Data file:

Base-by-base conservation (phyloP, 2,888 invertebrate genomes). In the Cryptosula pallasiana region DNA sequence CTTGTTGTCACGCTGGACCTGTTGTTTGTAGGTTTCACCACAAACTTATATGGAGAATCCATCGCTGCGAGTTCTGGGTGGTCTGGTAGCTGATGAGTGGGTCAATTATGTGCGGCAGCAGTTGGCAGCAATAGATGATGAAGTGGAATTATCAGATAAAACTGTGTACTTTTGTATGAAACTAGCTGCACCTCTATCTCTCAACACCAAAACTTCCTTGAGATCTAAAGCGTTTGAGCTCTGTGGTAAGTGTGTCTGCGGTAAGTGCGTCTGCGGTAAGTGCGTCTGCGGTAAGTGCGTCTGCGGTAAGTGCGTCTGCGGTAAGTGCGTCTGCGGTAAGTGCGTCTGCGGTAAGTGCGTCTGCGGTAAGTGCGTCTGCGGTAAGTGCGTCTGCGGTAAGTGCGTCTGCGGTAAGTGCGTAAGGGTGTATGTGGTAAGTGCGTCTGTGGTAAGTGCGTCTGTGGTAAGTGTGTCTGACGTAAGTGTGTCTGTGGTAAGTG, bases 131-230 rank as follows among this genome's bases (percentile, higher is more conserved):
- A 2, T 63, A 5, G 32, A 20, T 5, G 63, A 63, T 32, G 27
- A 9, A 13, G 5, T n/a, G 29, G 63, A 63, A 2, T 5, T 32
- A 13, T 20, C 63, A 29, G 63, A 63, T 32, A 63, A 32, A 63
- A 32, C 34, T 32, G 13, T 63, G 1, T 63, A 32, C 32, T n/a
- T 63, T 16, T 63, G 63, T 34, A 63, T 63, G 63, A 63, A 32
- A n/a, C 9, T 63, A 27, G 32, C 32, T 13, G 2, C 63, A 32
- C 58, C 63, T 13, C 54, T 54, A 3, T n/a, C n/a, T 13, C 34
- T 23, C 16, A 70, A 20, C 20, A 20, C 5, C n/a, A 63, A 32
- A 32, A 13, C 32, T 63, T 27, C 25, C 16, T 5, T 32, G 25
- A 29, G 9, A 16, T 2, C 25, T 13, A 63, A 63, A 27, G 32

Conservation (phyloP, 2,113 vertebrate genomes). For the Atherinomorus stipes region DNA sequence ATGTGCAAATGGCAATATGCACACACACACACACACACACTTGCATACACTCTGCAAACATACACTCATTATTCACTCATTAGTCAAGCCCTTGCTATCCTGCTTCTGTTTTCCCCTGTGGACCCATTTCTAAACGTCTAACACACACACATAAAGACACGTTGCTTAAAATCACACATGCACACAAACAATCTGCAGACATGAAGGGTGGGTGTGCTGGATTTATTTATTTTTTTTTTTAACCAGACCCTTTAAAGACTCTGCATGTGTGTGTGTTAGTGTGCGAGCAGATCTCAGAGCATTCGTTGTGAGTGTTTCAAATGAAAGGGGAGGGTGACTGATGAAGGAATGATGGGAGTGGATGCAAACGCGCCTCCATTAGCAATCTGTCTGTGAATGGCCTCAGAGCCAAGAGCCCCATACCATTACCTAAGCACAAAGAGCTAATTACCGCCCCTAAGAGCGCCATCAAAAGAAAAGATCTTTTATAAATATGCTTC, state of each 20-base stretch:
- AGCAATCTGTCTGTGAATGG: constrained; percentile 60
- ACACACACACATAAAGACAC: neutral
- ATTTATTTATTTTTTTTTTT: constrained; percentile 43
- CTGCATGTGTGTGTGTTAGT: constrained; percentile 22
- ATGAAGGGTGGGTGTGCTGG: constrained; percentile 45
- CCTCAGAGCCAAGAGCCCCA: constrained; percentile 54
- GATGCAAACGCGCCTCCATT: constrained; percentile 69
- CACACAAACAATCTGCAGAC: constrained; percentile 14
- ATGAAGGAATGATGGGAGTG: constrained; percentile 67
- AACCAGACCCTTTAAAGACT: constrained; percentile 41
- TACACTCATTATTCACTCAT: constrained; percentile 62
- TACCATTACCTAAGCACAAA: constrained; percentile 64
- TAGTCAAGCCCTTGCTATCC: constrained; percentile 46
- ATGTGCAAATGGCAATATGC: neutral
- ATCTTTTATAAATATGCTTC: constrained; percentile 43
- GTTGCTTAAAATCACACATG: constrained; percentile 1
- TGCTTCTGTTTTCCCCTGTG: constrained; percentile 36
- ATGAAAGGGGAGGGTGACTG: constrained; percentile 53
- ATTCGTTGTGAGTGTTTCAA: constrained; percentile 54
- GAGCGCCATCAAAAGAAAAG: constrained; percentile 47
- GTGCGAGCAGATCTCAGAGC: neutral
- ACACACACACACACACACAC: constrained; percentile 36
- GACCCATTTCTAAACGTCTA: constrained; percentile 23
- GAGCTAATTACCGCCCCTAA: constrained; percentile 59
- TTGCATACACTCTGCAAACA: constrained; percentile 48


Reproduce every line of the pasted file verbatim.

Base-by-base conservation (phyloP, 2,888 invertebrate genomes). In the Cryptosula pallasiana region DNA sequence CTTGTTGTCACGCTGGACCTGTTGTTTGTAGGTTTCACCACAAACTTATATGGAGAATCCATCGCTGCGAGTTCTGGGTGGTCTGGTAGCTGATGAGTGGGTCAATTATGTGCGGCAGCAGTTGGCAGCAATAGATGATGAAGTGGAATTATCAGATAAAACTGTGTACTTTTGTATGAAACTAGCTGCACCTCTATCTCTCAACACCAAAACTTCCTTGAGATCTAAAGCGTTTGAGCTCTGTGGTAAGTGTGTCTGCGGTAAGTGCGTCTGCGGTAAGTGCGTCTGCGGTAAGTGCGTCTGCGGTAAGTGCGTCTGCGGTAAGTGCGTCTGCGGTAAGTGCGTCTGCGGTAAGTGCGTCTGCGGTAAGTGCGTCTGCGGTAAGTGCGTCTGCGGTAAGTGCGTCTGCGGTAAGTGCGTAAGGGTGTATGTGGTAAGTGCGTCTGTGGTAAGTGCGTCTGTGGTAAGTGTGTCTGACGTAAGTGTGTCTGTGGTAAGTG, bases 131-230 rank as follows among this genome's bases (percentile, higher is more conserved):
- A 2, T 63, A 5, G 32, A 20, T 5, G 63, A 63, T 32, G 27
- A 9, A 13, G 5, T n/a, G 29, G 63, A 63, A 2, T 5, T 32
- A 13, T 20, C 63, A 29, G 63, A 63, T 32, A 63, A 32, A 63
- A 32, C 34, T 32, G 13, T 63, G 1, T 63, A 32, C 32, T n/a
- T 63, T 16, T 63, G 63, T 34, A 63, T 63, G 63, A 63, A 32
- A n/a, C 9, T 63, A 27, G 32, C 32, T 13, G 2, C 63, A 32
- C 58, C 63, T 13, C 54, T 54, A 3, T n/a, C n/a, T 13, C 34
- T 23, C 16, A 70, A 20, C 20, A 20, C 5, C n/a, A 63, A 32
- A 32, A 13, C 32, T 63, T 27, C 25, C 16, T 5, T 32, G 25
- A 29, G 9, A 16, T 2, C 25, T 13, A 63, A 63, A 27, G 32

Conservation (phyloP, 2,113 vertebrate genomes). For the Atherinomorus stipes region DNA sequence ATGTGCAAATGGCAATATGCACACACACACACACACACACTTGCATACACTCTGCAAACATACACTCATTATTCACTCATTAGTCAAGCCCTTGCTATCCTGCTTCTGTTTTCCCCTGTGGACCCATTTCTAAACGTCTAACACACACACATAAAGACACGTTGCTTAAAATCACACATGCACACAAACAATCTGCAGACATGAAGGGTGGGTGTGCTGGATTTATTTATTTTTTTTTTTAACCAGACCCTTTAAAGACTCTGCATGTGTGTGTGTTAGTGTGCGAGCAGATCTCAGAGCATTCGTTGTGAGTGTTTCAAATGAAAGGGGAGGGTGACTGATGAAGGAATGATGGGAGTGGATGCAAACGCGCCTCCATTAGCAATCTGTCTGTGAATGGCCTCAGAGCCAAGAGCCCCATACCATTACCTAAGCACAAAGAGCTAATTACCGCCCCTAAGAGCGCCATCAAAAGAAAAGATCTTTTATAAATATGCTTC, state of each 20-base stretch:
- AGCAATCTGTCTGTGAATGG: constrained; percentile 60
- ACACACACACATAAAGACAC: neutral
- ATTTATTTATTTTTTTTTTT: constrained; percentile 43
- CTGCATGTGTGTGTGTTAGT: constrained; percentile 22
- ATGAAGGGTGGGTGTGCTGG: constrained; percentile 45
- CCTCAGAGCCAAGAGCCCCA: constrained; percentile 54
- GATGCAAACGCGCCTCCATT: constrained; percentile 69
- CACACAAACAATCTGCAGAC: constrained; percentile 14
- ATGAAGGAATGATGGGAGTG: constrained; percentile 67
- AACCAGACCCTTTAAAGACT: constrained; percentile 41
- TACACTCATTATTCACTCAT: constrained; percentile 62
- TACCATTACCTAAGCACAAA: constrained; percentile 64
- TAGTCAAGCCCTTGCTATCC: constrained; percentile 46
- ATGTGCAAATGGCAATATGC: neutral
- ATCTTTTATAAATATGCTTC: constrained; percentile 43
- GTTGCTTAAAATCACACATG: constrained; percentile 1
- TGCTTCTGTTTTCCCCTGTG: constrained; percentile 36
- ATGAAAGGGGAGGGTGACTG: constrained; percentile 53
- ATTCGTTGTGAGTGTTTCAA: constrained; percentile 54
- GAGCGCCATCAAAAGAAAAG: constrained; percentile 47
- GTGCGAGCAGATCTCAGAGC: neutral
- ACACACACACACACACACAC: constrained; percentile 36
- GACCCATTTCTAAACGTCTA: constrained; percentile 23
- GAGCTAATTACCGCCCCTAA: constrained; percentile 59
- TTGCATACACTCTGCAAACA: constrained; percentile 48